Lotus Elan

Alternator Affect on the Battery

PostPost by: Frank Howard » Tue Sep 14, 2010 4:33 pm

I've always used a group 51 Sears Die-hard battery in my Elan because it barely fits, it's reasonably priced, carries a good warranty, and replacements are readily available all over the States. I use the term "barely" because my car has the federally mandated side marker lights and the battery tends to push against the back of the rear left one causing the fiberglass to crack around it.

Four and a half years ago, I upgraded to a Mitsubishi alternator that I yanked out of a 1988 Mazda 323. I fabricated a new bracket and reused the same two bolts that had held the generator bracket on. One of the best upgrades I ever made. I installed a matching Lucas ammeter at the same time. Last week, while traveling at night, I noticed that the instruments appeared to be difficult to read, then the CD player began to have trouble staying on track to the point that it began flashing on and off and then finally shutting down. I tried the windows and found them to be unusually slow. It was then that I decided to check the ammeter (duh) that I had gone to considerable trouble to install years earlier. Sure enough, it showed that the charging circuit was discharging.

I got home and took the alternator in for testing. As it is Japanese, naturally it checked out fine. Upon re-installing it, I noticed that the bracket was loose. Upon further investigation, I discovered that the front bolt had snapped in two. The resulting stress on the bracket caused it to snap in two as well. After welding the bracket back together and installing a new bolt, I re-installed the alternator and after charging up the battery, everything was back to normal.

A couple of days later, I noticed that my Super starter wasn't turning over as fast as it usually did. The next morning, it wouldn't turn over the engine at all. At this point in time, the Sears battery was 70 months old and it carried a 72 month warranty so I had it tested. Sure enough, the battery was done.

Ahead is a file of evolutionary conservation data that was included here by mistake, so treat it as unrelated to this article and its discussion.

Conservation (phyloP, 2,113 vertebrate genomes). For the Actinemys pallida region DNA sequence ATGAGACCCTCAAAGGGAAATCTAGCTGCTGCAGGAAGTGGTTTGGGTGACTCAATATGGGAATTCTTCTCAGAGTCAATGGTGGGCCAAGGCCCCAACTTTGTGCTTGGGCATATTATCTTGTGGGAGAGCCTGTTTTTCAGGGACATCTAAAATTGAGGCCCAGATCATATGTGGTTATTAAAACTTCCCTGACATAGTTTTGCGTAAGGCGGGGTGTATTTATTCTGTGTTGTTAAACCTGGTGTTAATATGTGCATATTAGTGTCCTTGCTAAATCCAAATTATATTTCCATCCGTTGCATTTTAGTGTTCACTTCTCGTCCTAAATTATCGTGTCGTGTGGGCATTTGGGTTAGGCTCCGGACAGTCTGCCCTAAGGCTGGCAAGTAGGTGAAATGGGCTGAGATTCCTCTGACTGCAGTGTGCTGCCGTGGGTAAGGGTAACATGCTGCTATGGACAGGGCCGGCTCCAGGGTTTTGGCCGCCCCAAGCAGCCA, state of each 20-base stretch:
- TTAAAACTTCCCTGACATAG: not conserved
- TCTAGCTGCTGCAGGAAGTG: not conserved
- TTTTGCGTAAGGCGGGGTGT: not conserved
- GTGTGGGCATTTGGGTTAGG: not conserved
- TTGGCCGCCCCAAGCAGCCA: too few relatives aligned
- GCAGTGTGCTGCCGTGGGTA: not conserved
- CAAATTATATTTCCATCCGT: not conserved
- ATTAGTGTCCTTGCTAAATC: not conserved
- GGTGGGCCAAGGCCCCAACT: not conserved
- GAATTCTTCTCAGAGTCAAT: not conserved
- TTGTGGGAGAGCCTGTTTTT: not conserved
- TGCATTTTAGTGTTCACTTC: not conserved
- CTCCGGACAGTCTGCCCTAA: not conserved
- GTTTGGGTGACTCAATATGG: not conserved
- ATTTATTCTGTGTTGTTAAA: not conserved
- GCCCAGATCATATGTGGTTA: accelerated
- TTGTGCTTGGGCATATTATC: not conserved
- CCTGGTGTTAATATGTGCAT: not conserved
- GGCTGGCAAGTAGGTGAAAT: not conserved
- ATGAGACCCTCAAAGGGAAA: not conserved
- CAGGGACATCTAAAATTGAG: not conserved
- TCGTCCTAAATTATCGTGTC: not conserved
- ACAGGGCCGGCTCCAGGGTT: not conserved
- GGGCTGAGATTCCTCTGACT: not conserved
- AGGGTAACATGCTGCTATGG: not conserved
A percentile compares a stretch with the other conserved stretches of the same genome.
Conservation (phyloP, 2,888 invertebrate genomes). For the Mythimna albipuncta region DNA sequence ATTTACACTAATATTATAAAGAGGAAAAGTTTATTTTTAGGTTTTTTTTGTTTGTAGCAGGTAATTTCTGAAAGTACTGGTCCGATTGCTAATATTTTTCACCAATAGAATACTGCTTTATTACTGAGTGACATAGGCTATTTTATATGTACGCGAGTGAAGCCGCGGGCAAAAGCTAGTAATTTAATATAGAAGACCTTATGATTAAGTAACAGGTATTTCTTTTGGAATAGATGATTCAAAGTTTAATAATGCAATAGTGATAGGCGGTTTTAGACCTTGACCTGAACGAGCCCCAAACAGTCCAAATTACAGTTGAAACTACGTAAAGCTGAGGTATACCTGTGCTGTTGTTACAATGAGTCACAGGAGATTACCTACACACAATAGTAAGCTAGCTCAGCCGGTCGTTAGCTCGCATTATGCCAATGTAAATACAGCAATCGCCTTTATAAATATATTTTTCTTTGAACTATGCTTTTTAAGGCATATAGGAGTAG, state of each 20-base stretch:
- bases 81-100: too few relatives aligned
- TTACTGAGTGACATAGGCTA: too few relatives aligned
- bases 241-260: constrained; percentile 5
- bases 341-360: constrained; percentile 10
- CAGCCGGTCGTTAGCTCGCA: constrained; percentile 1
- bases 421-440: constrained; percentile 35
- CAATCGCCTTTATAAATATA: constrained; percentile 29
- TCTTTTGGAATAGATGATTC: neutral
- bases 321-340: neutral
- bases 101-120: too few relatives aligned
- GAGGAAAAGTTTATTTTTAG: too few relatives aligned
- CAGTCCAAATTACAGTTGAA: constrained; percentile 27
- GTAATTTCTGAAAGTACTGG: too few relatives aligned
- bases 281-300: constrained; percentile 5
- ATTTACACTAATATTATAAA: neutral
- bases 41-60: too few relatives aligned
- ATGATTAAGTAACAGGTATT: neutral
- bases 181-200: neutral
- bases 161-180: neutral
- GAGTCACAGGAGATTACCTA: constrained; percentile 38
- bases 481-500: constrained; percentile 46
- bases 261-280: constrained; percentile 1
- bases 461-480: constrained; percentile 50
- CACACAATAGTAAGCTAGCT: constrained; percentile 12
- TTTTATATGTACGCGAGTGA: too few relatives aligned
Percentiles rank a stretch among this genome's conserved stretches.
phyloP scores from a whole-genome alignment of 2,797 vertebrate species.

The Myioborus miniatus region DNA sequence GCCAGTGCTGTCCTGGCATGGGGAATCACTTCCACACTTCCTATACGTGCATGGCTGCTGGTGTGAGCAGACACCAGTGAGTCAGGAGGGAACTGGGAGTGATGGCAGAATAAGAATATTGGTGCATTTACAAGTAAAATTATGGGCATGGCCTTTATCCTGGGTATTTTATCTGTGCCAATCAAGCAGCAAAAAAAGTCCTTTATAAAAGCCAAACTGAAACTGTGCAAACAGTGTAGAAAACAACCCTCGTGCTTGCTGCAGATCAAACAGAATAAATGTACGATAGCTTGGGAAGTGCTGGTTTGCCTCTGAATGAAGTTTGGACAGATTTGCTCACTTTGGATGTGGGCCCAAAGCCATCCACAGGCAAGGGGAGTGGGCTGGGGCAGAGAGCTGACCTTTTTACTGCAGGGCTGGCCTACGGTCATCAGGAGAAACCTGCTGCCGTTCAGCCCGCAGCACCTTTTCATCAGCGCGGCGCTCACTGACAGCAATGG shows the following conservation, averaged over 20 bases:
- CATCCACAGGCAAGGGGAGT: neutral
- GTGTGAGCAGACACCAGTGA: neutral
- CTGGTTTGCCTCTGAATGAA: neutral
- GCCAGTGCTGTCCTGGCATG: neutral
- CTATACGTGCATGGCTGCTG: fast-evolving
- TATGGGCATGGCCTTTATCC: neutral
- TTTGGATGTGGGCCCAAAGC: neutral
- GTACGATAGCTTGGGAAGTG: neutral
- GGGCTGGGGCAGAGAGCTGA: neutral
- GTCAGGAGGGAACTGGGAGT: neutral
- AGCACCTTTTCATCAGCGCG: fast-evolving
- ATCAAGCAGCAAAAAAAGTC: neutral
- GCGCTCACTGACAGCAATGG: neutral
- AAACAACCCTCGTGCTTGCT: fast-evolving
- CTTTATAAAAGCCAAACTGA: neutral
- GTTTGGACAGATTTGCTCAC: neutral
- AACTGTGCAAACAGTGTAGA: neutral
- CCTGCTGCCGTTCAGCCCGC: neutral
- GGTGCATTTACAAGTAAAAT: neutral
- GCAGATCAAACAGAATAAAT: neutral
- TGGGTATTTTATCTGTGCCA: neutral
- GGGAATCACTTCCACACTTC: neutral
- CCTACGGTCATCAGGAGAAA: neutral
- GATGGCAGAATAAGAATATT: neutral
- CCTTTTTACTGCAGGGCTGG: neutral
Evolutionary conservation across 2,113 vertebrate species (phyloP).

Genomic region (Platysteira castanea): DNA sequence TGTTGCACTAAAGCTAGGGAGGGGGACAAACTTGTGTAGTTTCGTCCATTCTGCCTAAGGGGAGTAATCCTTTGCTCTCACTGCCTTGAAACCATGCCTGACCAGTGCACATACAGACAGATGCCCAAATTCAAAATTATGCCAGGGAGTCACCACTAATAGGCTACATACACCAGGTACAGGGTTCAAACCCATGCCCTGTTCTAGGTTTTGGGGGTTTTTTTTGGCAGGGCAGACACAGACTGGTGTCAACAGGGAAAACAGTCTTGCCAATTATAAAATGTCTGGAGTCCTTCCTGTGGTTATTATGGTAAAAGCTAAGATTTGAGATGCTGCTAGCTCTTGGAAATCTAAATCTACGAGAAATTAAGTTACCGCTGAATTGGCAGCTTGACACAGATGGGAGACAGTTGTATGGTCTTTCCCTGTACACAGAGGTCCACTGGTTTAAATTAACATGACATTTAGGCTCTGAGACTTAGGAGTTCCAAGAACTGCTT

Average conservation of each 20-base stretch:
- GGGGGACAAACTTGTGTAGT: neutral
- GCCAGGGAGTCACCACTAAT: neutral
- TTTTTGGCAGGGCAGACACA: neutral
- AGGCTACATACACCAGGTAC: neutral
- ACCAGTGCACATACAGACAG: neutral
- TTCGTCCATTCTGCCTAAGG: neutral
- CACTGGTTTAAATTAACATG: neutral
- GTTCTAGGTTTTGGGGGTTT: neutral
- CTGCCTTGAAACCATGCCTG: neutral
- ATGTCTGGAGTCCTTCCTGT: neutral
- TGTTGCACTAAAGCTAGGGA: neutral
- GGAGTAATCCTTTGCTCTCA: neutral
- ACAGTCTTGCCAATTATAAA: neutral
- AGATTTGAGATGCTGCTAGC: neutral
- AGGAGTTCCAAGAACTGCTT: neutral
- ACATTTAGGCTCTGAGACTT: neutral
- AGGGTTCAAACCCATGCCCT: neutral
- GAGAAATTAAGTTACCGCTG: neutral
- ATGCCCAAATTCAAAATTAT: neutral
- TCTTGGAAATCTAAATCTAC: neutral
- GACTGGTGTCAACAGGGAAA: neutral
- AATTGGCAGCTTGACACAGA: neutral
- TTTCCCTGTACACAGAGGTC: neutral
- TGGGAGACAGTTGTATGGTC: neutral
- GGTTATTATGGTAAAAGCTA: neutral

I considered purchasing another group 51 Sears battery and relocating it to the front of the boot so as not to interfere with the side light, but Sears had raised the price of their $60 battery to $90. I read through the archives and I decided to upgrade to an Oddesy PC 680. As it is 3" deep vs. 5" for the Sears battary, it allowed me to install it in the original location with no chance of touching the side marker light.

It seems to me that it is one heck of a coincidence that the battery died just a few days after the alternator bracket broke and one of the bolts attaching it to the block snapped. My question to the group is this: Did the Sears battery go bad because it was 70 months old and Sears engineers their batteries to die just prior to the end of the pro-rated warranty which in most cases encourages the consumer to take the pro-rated credit and apply it against a new one rather than switching brands, or did the badly grounded alternator somehow damage the battery?
Frank Howard
'71 S4 SE
Minnesota
Frank Howard
Fourth Gear
Fourth Gear
 
Posts: 994
Joined: 30 Mar 2004

PostPost by: paddy » Tue Sep 14, 2010 7:49 pm

Have you measured the charging voltage you're getting from the alternator? I had one once with a voltage regulator failure which caused the charging voltage to be much too high and this destroyed the battery. I don't see why this would happen as a result of a snapped mounting, however.

Also, you should check because the Osyssey batteries seem to be more sensitive to the correct charging voltage than a conventional battery - I think I remember reading in the Odyssey leaflet about this in connection with conditioners.

Paddy
1963 Elan S1
User avatar
paddy
Coveted Fifth Gear
Coveted Fifth Gear
 
Posts: 1190
Joined: 27 Oct 2008
Location: Woking, Surrey

PostPost by: Frank Howard » Tue Sep 14, 2010 8:31 pm

Paddy,

Thanks for your response. You asked if I measured the charging voltage. Actually, I said,

"I got home and took the alternator in for testing. As it is Japanese, naturally it checked out fine."

If the charging voltage was too high, the guy who tested it would have pointed that out to me as he was motivated to sell me a new alternator. He suggested that I check for a bad ground. That turned out to be the case as the alternator is grounded through the alternator bracket.
Frank Howard
'71 S4 SE
Minnesota
Frank Howard
Fourth Gear
Fourth Gear
 
Posts: 994
Joined: 30 Mar 2004

PostPost by: bob_rich » Tue Sep 14, 2010 8:51 pm

Hi Frank

Not familiar with the alternator or battery type but assuming it is a lead acid battery and I assuming the the broken bracket meant the alternator was not charging because of no earth return so that while driving you would have run the battery down quite low. U stated low lights, slow windows etc. Lead Acid batteries do not like to go much below 1.7 to 1.8V per cell so if the battery was marginal and U ran it down quite low I wonder if that might be the last straw so to speak. Not all cells would have to go duff perhaps just one has let U down? It is a long shot because while not good for the battery over discharging to <1.7V in a reasonably good battery it should not finish it off. just a thought though. A check with a DVM in your car while running to see what the off load (~12.4V) and charging voltages (~14.3V) are might give a clue.

best of luck

Bob
bob_rich
Fourth Gear
Fourth Gear
 
Posts: 564
Joined: 06 Aug 2009

Total Online:

Users browsing this forum: bill griffiths and 10 guests